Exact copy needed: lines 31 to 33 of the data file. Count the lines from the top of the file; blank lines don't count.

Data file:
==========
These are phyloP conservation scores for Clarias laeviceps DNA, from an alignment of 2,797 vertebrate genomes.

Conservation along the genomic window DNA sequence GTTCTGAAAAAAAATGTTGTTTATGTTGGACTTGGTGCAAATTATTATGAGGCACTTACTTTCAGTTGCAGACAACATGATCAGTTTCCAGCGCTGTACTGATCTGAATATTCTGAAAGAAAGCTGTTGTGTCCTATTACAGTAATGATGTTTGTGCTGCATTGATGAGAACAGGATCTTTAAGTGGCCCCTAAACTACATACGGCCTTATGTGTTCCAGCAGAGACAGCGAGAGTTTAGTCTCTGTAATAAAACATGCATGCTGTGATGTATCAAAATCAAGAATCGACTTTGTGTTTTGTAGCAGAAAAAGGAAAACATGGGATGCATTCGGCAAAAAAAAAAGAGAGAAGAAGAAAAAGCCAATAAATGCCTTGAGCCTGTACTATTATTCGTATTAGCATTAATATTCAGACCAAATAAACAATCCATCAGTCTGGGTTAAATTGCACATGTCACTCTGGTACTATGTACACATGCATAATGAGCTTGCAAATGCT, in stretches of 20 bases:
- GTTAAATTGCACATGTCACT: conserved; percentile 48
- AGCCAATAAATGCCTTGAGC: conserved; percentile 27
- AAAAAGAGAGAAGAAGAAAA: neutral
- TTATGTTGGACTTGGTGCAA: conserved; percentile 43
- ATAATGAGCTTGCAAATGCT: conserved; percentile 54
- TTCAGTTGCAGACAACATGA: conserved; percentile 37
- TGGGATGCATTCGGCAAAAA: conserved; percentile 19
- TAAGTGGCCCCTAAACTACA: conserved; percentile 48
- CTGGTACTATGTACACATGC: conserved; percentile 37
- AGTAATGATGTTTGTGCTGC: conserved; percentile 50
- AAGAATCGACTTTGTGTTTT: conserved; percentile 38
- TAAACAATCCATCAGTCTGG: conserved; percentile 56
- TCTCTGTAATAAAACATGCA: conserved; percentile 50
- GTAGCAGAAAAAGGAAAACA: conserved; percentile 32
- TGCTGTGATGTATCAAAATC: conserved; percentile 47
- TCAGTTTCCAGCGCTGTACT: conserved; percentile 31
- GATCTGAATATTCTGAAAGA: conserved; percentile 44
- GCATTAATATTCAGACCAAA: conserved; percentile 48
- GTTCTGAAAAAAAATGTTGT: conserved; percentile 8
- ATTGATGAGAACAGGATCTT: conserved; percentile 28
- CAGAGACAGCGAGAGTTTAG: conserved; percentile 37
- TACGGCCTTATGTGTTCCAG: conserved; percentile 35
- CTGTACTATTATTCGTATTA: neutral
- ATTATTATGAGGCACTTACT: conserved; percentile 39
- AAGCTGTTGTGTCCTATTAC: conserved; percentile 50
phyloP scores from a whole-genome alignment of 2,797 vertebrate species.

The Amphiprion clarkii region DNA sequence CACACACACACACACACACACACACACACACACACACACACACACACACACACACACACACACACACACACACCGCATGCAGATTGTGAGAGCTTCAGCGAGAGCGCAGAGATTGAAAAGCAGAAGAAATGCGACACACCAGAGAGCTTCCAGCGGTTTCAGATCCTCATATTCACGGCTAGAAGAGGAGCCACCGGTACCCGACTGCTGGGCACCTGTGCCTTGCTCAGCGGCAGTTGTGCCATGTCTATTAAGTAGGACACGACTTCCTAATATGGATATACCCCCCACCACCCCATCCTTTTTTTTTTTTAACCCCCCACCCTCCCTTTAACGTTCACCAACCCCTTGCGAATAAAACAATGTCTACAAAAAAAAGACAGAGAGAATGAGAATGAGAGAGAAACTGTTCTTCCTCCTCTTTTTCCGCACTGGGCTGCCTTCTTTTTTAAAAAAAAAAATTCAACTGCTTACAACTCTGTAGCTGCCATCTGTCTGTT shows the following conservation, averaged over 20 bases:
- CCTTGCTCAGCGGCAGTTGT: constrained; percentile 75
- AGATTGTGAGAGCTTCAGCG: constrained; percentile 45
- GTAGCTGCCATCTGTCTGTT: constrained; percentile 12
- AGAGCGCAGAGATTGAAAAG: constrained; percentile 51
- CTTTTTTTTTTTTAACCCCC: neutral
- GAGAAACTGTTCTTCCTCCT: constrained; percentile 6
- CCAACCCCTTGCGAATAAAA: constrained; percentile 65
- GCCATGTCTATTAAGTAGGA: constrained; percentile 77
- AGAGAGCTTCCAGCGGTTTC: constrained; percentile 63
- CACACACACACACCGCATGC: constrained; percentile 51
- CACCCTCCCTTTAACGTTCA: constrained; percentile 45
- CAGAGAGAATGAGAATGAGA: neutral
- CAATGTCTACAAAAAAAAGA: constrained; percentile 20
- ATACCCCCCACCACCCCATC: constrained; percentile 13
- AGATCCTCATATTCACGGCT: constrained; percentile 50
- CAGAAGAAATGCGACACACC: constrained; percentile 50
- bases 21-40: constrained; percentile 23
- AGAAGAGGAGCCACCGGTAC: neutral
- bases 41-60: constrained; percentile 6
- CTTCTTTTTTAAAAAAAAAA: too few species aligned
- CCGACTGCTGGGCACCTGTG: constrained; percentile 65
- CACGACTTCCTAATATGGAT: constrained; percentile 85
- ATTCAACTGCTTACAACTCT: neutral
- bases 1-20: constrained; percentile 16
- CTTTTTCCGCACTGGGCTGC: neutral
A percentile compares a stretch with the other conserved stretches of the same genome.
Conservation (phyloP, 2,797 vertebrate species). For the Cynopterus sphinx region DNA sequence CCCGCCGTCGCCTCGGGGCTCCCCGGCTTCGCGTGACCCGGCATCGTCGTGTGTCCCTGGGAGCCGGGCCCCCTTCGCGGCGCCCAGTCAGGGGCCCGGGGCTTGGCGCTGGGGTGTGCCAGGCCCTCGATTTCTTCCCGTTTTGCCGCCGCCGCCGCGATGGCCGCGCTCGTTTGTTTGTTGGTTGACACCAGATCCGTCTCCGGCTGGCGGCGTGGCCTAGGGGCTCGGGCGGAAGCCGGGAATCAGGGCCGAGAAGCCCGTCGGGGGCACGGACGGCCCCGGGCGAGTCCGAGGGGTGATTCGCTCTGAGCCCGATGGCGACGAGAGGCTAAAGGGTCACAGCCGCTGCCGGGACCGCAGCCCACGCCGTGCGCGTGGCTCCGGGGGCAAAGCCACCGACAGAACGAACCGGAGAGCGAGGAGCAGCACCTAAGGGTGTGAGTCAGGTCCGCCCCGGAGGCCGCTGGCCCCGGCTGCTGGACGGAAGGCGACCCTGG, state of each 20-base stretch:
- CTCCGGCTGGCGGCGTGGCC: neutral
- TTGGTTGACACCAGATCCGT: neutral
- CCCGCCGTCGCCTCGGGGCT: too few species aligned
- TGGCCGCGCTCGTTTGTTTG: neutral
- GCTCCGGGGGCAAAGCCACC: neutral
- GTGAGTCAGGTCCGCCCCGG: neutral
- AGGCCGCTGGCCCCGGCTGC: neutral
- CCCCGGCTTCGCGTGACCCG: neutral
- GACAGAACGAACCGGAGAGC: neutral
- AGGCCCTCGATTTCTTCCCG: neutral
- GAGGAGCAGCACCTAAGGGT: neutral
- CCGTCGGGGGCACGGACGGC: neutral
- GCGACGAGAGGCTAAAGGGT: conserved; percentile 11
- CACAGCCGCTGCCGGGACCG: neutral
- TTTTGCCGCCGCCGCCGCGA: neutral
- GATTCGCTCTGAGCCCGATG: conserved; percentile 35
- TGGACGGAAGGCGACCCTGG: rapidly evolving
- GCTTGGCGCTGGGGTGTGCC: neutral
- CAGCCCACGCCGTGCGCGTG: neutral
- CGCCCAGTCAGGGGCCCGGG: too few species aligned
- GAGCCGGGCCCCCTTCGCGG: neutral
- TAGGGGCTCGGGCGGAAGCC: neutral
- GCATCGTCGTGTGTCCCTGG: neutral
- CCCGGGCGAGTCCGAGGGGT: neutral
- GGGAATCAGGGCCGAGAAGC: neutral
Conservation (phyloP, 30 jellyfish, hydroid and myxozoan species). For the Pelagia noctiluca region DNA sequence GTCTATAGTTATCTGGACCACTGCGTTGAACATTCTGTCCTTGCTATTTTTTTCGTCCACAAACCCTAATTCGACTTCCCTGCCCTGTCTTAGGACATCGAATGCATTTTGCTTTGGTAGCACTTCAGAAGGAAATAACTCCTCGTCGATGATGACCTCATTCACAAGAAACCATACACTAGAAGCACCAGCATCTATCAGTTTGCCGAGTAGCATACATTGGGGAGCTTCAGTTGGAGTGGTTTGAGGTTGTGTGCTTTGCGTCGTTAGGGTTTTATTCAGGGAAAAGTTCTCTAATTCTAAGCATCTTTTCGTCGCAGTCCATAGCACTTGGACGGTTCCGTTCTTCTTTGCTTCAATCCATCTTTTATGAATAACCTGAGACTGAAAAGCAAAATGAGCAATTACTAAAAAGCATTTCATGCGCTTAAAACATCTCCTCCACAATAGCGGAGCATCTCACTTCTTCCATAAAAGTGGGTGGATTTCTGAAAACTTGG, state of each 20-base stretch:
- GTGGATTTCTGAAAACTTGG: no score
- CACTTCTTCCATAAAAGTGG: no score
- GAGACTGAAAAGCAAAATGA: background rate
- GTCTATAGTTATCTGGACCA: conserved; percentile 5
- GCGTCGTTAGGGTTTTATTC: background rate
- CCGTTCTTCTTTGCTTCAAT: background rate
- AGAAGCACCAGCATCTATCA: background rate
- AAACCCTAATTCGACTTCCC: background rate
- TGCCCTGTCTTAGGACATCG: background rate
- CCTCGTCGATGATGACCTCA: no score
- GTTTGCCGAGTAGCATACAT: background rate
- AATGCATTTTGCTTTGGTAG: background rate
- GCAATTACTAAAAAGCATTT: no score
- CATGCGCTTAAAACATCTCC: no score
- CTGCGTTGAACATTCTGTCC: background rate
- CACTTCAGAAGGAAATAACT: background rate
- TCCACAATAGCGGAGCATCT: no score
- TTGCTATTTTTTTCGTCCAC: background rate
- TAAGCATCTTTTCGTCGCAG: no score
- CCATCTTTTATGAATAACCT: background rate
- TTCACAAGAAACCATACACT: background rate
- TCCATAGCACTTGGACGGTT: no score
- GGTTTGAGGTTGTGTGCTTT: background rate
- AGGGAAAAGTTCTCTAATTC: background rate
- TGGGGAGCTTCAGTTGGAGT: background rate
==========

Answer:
- AGATTGTGAGAGCTTCAGCG: constrained; percentile 45
- GTAGCTGCCATCTGTCTGTT: constrained; percentile 12
- AGAGCGCAGAGATTGAAAAG: constrained; percentile 51